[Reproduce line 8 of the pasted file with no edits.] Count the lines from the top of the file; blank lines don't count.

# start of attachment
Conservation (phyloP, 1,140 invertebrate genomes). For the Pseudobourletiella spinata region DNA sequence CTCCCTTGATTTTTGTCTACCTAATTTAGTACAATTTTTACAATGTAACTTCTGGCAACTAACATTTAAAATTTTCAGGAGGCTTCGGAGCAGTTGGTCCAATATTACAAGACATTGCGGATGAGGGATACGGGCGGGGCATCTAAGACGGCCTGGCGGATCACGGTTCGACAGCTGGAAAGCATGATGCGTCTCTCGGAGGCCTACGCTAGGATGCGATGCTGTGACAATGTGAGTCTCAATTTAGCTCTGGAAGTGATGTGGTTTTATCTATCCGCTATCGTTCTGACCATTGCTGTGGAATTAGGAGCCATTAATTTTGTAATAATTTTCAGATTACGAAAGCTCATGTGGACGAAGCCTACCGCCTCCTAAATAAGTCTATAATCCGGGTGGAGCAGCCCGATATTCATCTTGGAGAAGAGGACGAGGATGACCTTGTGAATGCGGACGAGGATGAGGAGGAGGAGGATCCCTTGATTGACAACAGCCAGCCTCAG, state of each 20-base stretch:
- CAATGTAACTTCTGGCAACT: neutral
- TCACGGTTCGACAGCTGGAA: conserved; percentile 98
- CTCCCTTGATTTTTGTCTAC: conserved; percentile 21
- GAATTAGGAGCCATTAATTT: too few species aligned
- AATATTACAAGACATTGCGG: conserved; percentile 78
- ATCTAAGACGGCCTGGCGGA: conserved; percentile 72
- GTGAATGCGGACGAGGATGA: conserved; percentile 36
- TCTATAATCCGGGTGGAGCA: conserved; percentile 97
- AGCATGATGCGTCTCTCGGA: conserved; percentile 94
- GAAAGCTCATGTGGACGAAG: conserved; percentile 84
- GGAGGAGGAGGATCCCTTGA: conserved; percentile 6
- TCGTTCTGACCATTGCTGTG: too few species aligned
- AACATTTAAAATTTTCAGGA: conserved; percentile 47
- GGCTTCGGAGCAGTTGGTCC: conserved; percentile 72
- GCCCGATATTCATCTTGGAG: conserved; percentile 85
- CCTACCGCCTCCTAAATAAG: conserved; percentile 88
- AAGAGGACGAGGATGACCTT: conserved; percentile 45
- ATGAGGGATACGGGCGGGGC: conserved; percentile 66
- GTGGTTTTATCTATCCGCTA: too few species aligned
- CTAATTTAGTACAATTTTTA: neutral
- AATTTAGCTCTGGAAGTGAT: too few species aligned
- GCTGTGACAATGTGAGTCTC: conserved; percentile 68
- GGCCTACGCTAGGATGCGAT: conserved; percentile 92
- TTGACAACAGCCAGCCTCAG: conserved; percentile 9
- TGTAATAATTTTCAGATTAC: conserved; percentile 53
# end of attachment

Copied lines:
- GTGAATGCGGACGAGGATGA: conserved; percentile 36